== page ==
So we woke up on Tuesday morning to the news that Genvieve Nnaji’s Lionheart has been disqualified by the Oscars for having ‘too much English’. We were mad, we were devastated. GINI! Our own Genevieve’s Lionheart DISQUALIFIED?! MBANU!
Lionheart is a 95-minute drama that tells a story of a young lady who takes over her ill father’s transportation business and faces the unexpected challenges that come with it. The movie was Genevieve’s directorial debut and already made history by becoming the first Nigerian movie to gross over a billion naira after Netflix bought it for above 3 million dollars.
Another history was about to be made when the Oscars organizing committee announced Lionheart to be nominated for best international feature film, the first Nollywood film to be nominated for the Oscars.
You can imagine our excitement. This wasn’t just another historical feather in Genevieve’s cap. Lionheart’s nomination represented for us a light in suffocating darkness called Nigeria. A beacon of hope that something good can actually come out of this godforsaken country. And that hope was dashed when the Oscars organizers cruelly threw the movie out the window.
Some, including Genevieve herself, said Oscars have no grounds to disqualify the movie because English is Nigeria’s official language. Some angrily suggested we should create our own Oscars, after all, Bob Marley and ABBA didn’t win any Grammy Awards and they remained global musical icons till date. Igbo apologists said this is what Ndi Igbo deserve for abandoning their own language in favor of foreign ‘English.’
But sentiments aside, the question is should Lionheart be entered for best international feature film in the first place? The honest answer is no. According to the Oscars organizing committee, the rule for nomination in this category is each movie must have “a predominantly non-English dialogue track.” Lionheart has only eleven minutes of spoken Igbo language.
However, Genevieve should not be blamed for entering the movie. Nigeria is a country with a diverse people and culture. Any Nollywood filmmaker knows English language movies have wider reach and acceptance than indigenous language movies. That is why Yoruba films cater to Yoruba speaking audience. Kannywood (Hausa) movies cater to Hausa speaking audience, Igbo movies to the Igbos and so on. Hence, Lionheart’s disqualification automatically means there is no hope for these indigenous language movies ever reaching the Oscars when they can’t even make it to other tribes within the country.
On the other hand, we should understand the Oscars for doing what they did. Allowing Lionheart into the best international feature film category, formerly known as foreign film category will create a lot of problems for the academy.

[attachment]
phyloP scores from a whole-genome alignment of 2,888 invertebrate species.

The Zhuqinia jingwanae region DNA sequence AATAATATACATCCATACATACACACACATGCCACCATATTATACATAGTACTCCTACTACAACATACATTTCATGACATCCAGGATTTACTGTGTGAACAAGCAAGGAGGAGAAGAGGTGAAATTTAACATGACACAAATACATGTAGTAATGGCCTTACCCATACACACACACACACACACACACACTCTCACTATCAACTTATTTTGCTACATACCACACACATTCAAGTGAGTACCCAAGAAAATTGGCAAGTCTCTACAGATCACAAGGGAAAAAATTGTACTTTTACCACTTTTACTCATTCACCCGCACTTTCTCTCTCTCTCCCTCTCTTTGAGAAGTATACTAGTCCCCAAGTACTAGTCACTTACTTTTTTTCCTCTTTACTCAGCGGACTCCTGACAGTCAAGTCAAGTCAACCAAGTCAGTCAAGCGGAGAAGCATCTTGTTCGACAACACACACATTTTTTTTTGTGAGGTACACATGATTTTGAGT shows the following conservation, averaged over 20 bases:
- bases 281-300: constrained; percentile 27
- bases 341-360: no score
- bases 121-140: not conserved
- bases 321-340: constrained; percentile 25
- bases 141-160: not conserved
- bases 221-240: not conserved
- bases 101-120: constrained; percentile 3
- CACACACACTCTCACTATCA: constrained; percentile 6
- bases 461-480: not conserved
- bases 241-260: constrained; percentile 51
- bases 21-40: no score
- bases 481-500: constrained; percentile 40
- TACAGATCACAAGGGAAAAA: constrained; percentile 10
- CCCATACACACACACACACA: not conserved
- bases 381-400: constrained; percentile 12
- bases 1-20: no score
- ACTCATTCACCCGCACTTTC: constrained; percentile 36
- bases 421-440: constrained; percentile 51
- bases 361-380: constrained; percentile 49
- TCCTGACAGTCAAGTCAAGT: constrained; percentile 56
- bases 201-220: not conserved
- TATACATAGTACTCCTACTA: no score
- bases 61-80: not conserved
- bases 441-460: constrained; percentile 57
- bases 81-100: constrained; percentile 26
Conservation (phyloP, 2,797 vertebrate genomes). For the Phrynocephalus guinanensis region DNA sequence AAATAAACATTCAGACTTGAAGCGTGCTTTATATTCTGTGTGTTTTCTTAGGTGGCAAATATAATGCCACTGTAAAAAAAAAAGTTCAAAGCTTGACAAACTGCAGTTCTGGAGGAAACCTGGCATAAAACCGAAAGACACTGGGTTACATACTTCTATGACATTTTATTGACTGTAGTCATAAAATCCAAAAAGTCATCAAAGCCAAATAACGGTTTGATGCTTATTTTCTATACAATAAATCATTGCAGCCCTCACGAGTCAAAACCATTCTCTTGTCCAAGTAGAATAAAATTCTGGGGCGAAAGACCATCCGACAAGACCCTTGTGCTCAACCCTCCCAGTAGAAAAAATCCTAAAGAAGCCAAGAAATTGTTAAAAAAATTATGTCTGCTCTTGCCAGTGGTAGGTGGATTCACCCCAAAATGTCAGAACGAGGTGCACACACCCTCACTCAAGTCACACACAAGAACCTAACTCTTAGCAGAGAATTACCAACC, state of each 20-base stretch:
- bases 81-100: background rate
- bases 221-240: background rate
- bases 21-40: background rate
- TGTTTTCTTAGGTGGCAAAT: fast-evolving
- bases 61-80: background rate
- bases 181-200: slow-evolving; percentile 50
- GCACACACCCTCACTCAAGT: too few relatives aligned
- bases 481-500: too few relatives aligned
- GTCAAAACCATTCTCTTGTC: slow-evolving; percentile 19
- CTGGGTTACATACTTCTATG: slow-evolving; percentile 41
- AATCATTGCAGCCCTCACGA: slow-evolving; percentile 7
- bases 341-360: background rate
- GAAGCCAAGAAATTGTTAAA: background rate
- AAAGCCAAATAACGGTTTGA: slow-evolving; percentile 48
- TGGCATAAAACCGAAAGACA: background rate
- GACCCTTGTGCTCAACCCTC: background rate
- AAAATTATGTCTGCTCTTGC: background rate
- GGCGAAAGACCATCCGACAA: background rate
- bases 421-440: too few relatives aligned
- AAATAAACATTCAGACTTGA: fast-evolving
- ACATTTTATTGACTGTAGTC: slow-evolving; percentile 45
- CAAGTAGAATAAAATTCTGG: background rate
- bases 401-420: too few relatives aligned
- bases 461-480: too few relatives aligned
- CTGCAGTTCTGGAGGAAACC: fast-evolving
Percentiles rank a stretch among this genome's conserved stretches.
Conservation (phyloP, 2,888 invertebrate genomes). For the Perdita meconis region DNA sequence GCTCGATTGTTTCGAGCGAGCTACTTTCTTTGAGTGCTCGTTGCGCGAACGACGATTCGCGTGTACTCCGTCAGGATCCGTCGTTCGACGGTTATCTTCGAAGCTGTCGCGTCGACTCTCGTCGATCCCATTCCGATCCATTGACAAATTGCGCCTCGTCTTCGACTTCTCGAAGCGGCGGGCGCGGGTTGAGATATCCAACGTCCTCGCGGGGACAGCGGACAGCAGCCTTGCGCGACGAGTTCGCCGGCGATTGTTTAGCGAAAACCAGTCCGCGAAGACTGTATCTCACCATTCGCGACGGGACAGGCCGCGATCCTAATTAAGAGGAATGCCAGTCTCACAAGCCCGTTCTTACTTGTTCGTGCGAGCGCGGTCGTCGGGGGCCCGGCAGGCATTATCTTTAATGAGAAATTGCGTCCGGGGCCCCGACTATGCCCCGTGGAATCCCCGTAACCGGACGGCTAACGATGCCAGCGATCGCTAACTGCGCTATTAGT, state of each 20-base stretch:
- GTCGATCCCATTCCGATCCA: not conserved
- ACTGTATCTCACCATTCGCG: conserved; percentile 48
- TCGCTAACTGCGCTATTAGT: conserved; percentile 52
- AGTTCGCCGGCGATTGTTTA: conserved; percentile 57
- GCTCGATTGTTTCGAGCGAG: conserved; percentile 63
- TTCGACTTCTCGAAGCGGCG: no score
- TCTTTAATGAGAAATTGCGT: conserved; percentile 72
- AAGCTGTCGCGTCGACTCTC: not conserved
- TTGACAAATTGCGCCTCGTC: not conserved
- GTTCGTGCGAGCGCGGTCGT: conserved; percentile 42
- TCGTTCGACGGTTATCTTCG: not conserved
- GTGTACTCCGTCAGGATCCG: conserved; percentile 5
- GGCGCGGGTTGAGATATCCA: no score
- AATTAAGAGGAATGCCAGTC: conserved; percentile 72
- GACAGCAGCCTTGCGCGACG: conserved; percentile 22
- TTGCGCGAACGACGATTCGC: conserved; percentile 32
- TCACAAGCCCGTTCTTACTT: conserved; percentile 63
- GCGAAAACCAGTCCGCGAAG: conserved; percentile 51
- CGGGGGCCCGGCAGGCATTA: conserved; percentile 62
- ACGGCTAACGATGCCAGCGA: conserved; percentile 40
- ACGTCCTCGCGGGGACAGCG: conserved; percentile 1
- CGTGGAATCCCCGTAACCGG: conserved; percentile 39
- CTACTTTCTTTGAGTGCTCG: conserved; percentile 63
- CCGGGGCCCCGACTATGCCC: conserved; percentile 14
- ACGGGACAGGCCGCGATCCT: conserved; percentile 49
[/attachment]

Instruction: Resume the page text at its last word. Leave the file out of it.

According to film critic, Guy Lodge, “If you permit an English language film from Nigeria to compete, then you have to permit English language films from the UK, Canada, Australia, etc, to compete. If you do that, the category’s purpose in giving a platform to under-represented cinema is effectively compromised.”
You see, it is a very dicey situation that Oscar Academy was trying to avoid with Genevieve’s movie. It is not a matter of discrimination as a lot of people were trying to imply. Totsi, a South African movie, won the best international feature film in 2006 and it was written in a mixture of Zulu, Xhosa, Afrikaans and English. As a matter of fact, most of the dialogue was in South African criminal slang which isn’t the English Language we understand and had to be subtitled.
So now what? Does it mean there’s no hope for Nollywood movies in winning the Oscars? Of course not! What Lionheart disqualification means to us should be quite the opposite. It means we have already grabbed the world’s attention. Genevieve, who by the way deserves an Oscar, has set the pace. Lionheart ordeal should be an eye opener. As much as we are an English speaking country, we shouldn’t leave Nigerian indigenous languages to Nigerians alone.
Let us make more Nigerian indigenous language movies and support them. Let us give more details to these movies by making better production qualities. Nigeria has a lot of beautiful stories that the world is yet to hear.
The world wants to see our content. They crave our originality, our identity. And one of the things that identifies us is our language. Yes, it’s not going to be easy considering the fact that there is little or no input from the Nigerian government to promote our movies. But are we not Naija again? If ordinary jollof rice could grab the world’s attention to us, is it our movies that cannot win Oscars?
The hustle is on and it must pay. For where there is a will, there is a way.